Rejected at least 10 times by statutory bodies, the mega Hubballi-Ankola rail project has now ostensibly met the same fate at the hands of a seven-member inspection committee of the National Board for Wildlife.
The committee’s report suggested revisions to the project proposal, and it was discussed at the 71st meeting of the NBWL held on December 29 and chaired by Bhupender Yadav, union minister of environment, forest and climate change. At this meeting, several significant changes were suggested, including doubling of the railway line, hinting at the possibility of acquisition of more forest land.
However, the meeting decided that a workshop should be held for a detailed discussion by various stakeholders.
The and governments have been pushing for the 164-km broad gauge line project, which will cut through biodiversity hotspot Western Ghats, amid concerns about a significant ecological impact. The project, conceived in 1998 to chiefly transport iron ore to the west coast, will pass through three elephant and tiger corridors and two districts of Dharwad and Uttara Kannada. Inaugurated by then Prime Minister Atal Bihari Vajpayee in 1999, the rail line also involves of 595 hectares of forest land – 42 ha from the Dharwad elephant corridor, 304.06 ha from Yellapura elephant corridor and 249.58 ha from Kanwar elephant corridor. The revised project cost has gone up over 10 times to Rs 3,749 crore and entails cutting of around 2 lakh trees.
According to the minutes of the last NBWL meeting, expert member HS Singh suggested that the railway line should be doubled. And if the Railways revises its proposal, it will have to look into the possibility of acquiring more forest land, said a railway official privy to the project.
In the original plan, the Railways proposed a single-track, broad gauge line. “Dr HS Singh, member, NBWL stated that the construction phase of the project would be 8 years….being a more suitable site, there would be demand for doubling of the railway line in the near future. Therefore, if approval has to be given, it should be for the doubling of railway line,” read the minutes of the meeting.
Earlier, a state wildlife expert had said that the construction would take 12-15 years.
The inspection committee, formed on June 3, 2022, said the project proposal should not be considered in its “present form” and asked the project proponent to address “gaps and deficiencies”.
During the NBWL meeting, expert member R Sukumar listed costs and benefits arising from this project. He said apart from the direct loss of “600 ha of forest land”, more than “1000 ha forest land will be affected by this project”. “It has got enormous implications for the overall integrity, biodiversity, animal passages of the Western Ghats which have to be addressed,” the elephant expert said in the meeting.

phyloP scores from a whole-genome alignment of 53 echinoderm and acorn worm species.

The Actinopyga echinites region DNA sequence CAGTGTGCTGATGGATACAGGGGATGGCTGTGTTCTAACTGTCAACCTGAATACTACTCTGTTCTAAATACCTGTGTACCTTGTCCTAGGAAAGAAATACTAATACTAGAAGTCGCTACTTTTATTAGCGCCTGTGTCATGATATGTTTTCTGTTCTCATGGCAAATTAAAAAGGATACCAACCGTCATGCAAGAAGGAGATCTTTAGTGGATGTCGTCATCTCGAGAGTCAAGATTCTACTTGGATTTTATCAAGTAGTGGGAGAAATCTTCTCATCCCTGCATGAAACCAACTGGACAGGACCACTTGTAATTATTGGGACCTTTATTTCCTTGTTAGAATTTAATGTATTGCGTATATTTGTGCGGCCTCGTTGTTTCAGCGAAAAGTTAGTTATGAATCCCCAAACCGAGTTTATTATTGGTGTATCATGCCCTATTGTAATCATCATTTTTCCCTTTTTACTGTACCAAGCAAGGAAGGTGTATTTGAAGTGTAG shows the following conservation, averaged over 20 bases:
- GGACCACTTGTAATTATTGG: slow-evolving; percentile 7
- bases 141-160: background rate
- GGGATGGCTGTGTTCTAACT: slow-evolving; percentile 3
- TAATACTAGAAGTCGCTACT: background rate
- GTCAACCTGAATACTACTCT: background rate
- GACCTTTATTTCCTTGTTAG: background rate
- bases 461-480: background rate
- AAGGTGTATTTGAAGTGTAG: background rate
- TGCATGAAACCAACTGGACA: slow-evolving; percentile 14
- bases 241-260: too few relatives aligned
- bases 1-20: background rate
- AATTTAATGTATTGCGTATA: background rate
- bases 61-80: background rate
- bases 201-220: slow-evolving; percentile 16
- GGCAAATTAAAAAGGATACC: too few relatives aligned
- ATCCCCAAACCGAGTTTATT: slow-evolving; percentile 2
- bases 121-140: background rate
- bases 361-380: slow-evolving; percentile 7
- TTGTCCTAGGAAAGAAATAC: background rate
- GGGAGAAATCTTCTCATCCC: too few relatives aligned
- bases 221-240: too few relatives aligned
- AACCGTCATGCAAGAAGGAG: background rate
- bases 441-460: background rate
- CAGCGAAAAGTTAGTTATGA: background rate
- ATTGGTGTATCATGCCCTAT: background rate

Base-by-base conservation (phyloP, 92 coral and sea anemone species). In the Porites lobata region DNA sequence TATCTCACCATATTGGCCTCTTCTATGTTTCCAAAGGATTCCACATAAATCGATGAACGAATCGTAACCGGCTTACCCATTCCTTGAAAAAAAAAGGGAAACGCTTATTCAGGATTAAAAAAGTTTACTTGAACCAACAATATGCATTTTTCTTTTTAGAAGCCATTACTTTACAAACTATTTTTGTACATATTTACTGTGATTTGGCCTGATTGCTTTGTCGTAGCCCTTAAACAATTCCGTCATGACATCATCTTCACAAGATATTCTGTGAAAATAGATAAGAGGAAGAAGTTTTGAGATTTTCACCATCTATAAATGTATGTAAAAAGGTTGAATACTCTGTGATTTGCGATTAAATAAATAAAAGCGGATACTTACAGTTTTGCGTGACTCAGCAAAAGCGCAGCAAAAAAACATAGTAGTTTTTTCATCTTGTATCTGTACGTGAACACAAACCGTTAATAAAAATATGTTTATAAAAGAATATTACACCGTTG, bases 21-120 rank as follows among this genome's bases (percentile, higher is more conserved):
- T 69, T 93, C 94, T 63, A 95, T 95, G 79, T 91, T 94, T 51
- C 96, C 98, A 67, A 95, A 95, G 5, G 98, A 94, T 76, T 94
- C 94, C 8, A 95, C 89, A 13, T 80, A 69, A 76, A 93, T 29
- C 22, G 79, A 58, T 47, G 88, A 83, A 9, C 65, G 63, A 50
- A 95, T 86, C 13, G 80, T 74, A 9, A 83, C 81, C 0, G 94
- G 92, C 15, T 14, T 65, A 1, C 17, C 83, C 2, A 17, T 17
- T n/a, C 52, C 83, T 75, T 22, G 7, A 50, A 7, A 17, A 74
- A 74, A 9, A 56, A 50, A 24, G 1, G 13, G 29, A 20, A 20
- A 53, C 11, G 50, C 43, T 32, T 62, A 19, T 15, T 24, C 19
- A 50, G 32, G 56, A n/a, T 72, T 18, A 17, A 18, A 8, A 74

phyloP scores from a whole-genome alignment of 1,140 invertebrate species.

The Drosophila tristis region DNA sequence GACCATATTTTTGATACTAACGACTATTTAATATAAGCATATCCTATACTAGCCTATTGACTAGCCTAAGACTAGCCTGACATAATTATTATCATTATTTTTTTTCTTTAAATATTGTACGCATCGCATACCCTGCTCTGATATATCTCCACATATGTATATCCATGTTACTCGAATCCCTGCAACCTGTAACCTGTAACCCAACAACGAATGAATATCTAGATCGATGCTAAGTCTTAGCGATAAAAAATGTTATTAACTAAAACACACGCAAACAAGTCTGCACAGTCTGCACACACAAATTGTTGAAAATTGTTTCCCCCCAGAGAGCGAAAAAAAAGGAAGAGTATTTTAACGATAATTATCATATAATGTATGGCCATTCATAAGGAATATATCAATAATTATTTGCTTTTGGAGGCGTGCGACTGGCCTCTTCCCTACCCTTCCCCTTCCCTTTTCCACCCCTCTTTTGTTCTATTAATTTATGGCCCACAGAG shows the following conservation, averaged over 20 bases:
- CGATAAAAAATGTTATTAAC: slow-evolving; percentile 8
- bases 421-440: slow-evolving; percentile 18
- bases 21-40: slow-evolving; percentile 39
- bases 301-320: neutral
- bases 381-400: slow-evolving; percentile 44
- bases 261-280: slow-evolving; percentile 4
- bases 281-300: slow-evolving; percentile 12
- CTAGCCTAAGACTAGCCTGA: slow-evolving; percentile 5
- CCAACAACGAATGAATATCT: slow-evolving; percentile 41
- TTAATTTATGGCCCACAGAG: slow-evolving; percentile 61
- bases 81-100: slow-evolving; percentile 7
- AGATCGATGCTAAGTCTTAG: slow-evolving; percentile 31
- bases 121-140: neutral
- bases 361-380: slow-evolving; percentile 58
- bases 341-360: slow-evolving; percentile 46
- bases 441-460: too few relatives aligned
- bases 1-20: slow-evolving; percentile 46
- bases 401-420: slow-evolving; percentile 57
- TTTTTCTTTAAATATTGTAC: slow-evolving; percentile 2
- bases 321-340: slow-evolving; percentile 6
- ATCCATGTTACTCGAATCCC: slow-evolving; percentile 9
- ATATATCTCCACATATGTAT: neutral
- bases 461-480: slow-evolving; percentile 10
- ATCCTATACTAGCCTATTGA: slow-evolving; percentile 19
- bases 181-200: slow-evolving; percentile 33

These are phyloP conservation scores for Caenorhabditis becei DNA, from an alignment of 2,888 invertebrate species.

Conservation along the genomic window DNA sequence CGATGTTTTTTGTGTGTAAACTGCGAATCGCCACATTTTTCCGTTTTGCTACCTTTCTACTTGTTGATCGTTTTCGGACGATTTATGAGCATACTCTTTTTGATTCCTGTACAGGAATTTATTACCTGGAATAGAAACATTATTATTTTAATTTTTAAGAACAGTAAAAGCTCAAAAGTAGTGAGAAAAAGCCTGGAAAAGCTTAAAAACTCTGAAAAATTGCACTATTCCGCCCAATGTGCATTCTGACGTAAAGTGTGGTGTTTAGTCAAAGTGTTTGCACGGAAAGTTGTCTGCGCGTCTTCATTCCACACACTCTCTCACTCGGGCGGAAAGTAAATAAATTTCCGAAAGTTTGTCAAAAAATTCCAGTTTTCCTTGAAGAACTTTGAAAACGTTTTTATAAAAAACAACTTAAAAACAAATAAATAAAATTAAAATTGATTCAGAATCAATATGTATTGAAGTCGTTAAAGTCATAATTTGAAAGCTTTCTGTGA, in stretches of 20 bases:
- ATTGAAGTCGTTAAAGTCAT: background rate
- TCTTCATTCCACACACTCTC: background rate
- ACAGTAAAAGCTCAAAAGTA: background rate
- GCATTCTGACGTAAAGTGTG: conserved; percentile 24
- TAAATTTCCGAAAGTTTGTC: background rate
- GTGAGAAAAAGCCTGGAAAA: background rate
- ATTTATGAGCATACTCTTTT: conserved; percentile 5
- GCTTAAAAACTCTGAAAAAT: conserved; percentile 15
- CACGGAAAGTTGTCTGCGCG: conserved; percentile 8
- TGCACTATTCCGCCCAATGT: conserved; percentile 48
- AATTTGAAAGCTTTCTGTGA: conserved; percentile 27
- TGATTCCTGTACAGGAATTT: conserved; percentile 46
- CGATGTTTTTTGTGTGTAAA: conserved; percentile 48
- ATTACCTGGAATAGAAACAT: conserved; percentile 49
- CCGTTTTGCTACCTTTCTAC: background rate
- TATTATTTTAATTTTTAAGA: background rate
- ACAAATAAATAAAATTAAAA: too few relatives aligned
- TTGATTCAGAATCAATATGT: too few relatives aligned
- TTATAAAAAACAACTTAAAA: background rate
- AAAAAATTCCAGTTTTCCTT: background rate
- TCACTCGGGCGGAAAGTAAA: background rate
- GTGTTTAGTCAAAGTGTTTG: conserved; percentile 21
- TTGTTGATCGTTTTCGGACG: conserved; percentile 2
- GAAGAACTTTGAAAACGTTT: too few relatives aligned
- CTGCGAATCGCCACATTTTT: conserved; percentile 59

Listing the positives, he said the railway line can connect the central part of India with the western coast. “Taking everything into consideration, this project with 1:100 gradient can potentially become the major infrastructure for transport across the Western Ghats. The project may in fact be for double line,” he observed.
He asked the Railways to examine if more tunnels could be added to the project to minimise the project impact. He also said doubling of other proximate railway lines could be dropped as they pass through dense forests. In the previous NBWL meeting, he sought an integrated transport master plan steering clear of any piecemeal approach.
Suggesting a revision of the proposal, Singh also said it should mention longer and broader passages for animal movement across the tracks. “The railway line would cut across several roads connecting villages and there would be a need for temporary roads also. These additional structures have not been included in the proposal,” he said.
As per Bhupender Yadav’s suggestions, the MoEFCC has decided to hold a discussion with officials from Ministry of Railways, National Highways Authority of India, Gati Shakti, CPWD, Karnataka government officials, and experts from Indian Institute of Technology, Dharwad, and Indian Institute of Science, Bangalore.
This is not the first time that a committee has recommended rejection of the rail proposal in its current stage.
The 2018 NTCA report avoidance of the project as “the best mitigating measure” and said the fragile ecosystem of the Western Ghats, declared a world heritage site by Unesco in 2012, would not be able to sustain the impact. The NTCA also said that the project will impact the existing herbivores, tigers and elephants. “It also fragments the old migration path of India elephants. Out of the 6 tiger occupied landscapes of India, currently the Western Ghats landscape possesses best habitat connectivity and contiguity,” said.
The proposal has undergone several changes in the last quarter of a century. The required forest area was reduced from 965 ha to 683 ha in 2008, and again to the current level of 595 ha in 2016. Documents submitted with MoEFCC show that the number of proposed has been increased from 25 to 31 over a length of 27 km.
In its justification for the project, the said the new line will increase carrying capacity of iron ore from the Hospet-Bellary area. “Iron ore for export from this area is moved through three ports, viz. Chennai, Goa (Murmagoa) and Mangalore. Hospet–Vasco (rail) section has been converted into Broad Gauge and the current level of traffic is almost 8–10 million tonnes per annum. However, potential traffic in the future towards the west coast is of the order of 20–30 million tonnes per annum,” it said, adding that once the project is operational, steel industries “like JVSL, Bellary Steels, Mukund Iron, Kirloskar etc.” will be able to import coal. It asserted that the line “has to pass through” the forest area as “80 percent of Uttara Kannada district lies in the forest area”.